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Thread: Understanding BIND with "Network Settings"

  1. #1

    Default Understanding BIND with "Network Settings"

    Hello,

    I have successfully installed BIND and done some cool things with it like setup internal and external views and so on. The reason I am using BIND is that I have set it up as an Authoritative DNS server for external queries and a caching DNS server for my internal queries along with a couple of other internal/external differences.

    With it I setup the Name Server in YaST "Network Settings:Hostname/DNS" to be 127.0.0.1 so that all queries would go through BIND... here it gets fuzzy because I think that is right but not sure.

    Additionally, in bind I have the two Name Servers defined in forwarders.conf supplied by my ISP (I have a fixed IP, no DHCP).

    Now to me it seems redundant but I could in theory also put the two name servers from my ISP as name servers 2 & 3 YaST "Network Settings:Hostname/DNS" in leaving name server 1 as 127.0.0.1. I see no reason why this wouldn't work but I also see no reason to do it as it is redundant (as far as I can see).

    I don't know "Network Settings" nearly well enough although BIND I know quite well.

    So, could anyone tell me, given that BIND does what I want it to do, what would be the best setup for the DNS in "Network Settings"?

    Also, I have only used the "Network Settings" through YaST, can someone tell me where the setting are stored (presumably /etc/something)?

    Thanks heaps!!
    Reg

  2. #2
    Join Date
    Jun 2008
    Location
    Netherlands
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    29,804

    Default Re: Understanding BIND with "Network Settings"

    Some aanswers (may not be exhaustive).

    To have more DNS servers is indeed redundant. The second (and third) are only used if the first in not available (timed out). As the ISPs servers are not realy a mirror of your own one, I would leave them out.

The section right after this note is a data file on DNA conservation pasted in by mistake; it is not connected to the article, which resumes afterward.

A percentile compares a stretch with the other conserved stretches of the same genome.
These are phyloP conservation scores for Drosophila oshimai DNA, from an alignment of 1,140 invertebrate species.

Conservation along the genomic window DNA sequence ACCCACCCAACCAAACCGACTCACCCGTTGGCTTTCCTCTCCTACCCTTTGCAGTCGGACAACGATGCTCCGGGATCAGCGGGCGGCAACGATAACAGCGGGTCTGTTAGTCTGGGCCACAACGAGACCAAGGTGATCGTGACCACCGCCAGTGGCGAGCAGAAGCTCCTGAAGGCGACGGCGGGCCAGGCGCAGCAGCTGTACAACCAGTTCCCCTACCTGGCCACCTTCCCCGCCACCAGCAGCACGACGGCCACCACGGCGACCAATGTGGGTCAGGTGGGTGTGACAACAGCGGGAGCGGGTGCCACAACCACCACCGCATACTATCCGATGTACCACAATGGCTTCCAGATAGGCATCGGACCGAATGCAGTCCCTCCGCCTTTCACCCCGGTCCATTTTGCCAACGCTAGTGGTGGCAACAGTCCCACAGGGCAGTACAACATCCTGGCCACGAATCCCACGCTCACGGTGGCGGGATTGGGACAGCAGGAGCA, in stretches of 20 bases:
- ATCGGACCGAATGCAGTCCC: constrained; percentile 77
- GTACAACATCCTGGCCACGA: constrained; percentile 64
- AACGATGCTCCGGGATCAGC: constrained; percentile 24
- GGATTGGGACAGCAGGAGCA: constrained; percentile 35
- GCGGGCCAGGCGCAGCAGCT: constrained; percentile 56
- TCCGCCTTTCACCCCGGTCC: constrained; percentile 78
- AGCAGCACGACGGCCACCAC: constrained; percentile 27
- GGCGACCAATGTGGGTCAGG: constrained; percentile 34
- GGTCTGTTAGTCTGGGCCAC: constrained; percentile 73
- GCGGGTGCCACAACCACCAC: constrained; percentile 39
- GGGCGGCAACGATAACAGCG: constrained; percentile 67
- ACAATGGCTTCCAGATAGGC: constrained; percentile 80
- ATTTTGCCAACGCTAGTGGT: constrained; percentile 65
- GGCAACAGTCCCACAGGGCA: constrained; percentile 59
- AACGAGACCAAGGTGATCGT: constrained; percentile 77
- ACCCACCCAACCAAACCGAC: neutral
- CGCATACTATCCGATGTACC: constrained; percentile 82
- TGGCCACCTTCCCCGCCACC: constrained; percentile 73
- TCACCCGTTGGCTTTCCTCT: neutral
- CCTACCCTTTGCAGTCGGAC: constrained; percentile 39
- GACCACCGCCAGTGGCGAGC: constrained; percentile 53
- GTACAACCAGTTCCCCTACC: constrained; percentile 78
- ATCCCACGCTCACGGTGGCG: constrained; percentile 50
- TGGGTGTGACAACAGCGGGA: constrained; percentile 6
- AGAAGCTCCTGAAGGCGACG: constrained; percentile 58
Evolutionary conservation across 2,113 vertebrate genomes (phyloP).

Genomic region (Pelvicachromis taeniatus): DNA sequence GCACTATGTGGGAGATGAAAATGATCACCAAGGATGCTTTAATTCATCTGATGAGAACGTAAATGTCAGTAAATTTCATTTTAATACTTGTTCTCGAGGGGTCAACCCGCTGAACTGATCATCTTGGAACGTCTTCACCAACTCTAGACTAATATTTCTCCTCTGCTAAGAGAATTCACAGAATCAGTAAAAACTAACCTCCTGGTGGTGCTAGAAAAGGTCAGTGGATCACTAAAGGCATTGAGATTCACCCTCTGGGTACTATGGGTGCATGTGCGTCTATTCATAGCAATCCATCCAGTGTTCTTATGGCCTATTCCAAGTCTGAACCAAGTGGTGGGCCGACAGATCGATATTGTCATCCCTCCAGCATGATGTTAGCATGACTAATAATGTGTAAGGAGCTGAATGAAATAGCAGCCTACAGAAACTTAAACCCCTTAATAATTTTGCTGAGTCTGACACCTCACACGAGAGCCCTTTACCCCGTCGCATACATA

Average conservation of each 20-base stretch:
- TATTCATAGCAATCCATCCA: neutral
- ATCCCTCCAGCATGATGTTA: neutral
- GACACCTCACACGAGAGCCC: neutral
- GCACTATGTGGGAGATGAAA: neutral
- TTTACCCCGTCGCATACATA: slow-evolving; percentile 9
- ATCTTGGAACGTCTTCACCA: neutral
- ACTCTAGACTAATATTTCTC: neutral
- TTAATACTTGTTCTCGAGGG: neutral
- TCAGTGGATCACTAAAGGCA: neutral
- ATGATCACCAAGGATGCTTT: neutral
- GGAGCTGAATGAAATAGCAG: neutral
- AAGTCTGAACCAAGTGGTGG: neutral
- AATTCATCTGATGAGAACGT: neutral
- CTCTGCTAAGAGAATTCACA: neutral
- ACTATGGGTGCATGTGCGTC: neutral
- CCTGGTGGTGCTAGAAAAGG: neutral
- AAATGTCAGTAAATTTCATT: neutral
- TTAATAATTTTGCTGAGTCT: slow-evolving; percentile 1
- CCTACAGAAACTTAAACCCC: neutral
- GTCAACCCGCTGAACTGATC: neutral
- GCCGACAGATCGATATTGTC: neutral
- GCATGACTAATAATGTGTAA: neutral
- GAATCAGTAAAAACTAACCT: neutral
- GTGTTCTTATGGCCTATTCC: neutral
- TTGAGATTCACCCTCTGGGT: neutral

Network configurations are in a lot of files:
    . The DNS servers are in /etc/resolv.conf
    . The order in which the diferent resources for hosrlookup are used is in /etc/nsswitch.conf and /etc/host.conf (it is normaly first files [/etc/hosts] and then DNS and I donot know why there are two of them).
    . And yes, /etc/hosts and /etc/networks belong in the category.
    . in /etc/sysconf/network/ you will find several, config, dhcp, the ifcfg-* files are for the individual NICs, and routes for ... you guessed it.
    . More .......?

    HTH
    Henk van Velden

  3. #3

    Default Re: Understanding BIND with "Network Settings"

    Thanks so much! I guess I have quite a bit of digging around to do after all that info., much to learn... it never ends with Linux but that's half the fun.

    I do have some insight on the host file for you from observation. You can take any computer and give it a short name, for example I gave my 2nd name server the alias 'ns2' now I can ssh to it just by doing 'ssh root@ns2' so the host file allows you to set alternative references that you can use elsewhere in the system. I don't know if this is it's prime purpose though or just a nice side-effect from a bigger picture - I suspect the later.

  4. #4
    Join Date
    Jun 2008
    Location
    Netherlands
    Posts
    29,804

    Default Re: Understanding BIND with "Network Settings"

    First thing to remember is that /etc/hosts is much older then DNS. It was the sole source for name vs address table.

    Nowadays it is mostly used as a backfall for DNS containing the most used addresses. I remember the first DNS server of an application server going down. The result was that for every request to the database server the transaction had ro wait until the first DNS timed out and the second gave an answer. The solution was of course to have the database server also in /etc/hosts. Even when the DNS server was OK it was still faster!.

    OTOH putting to much there would put a strain on maintaining /etc/hosts because every change that is normaly covered by DNS must now be edited by hand.

    Normaly one puts there:
    Code:
    10.20.30.40   name.full.qualified.domain    name
    Thus one can use both the long name (as in DNS) and a short name (as in DNS with a search or domain staments in /etc/resolv.conf). An extra nickname might be of use, but generaly I would not recommend it.
    Henk van Velden

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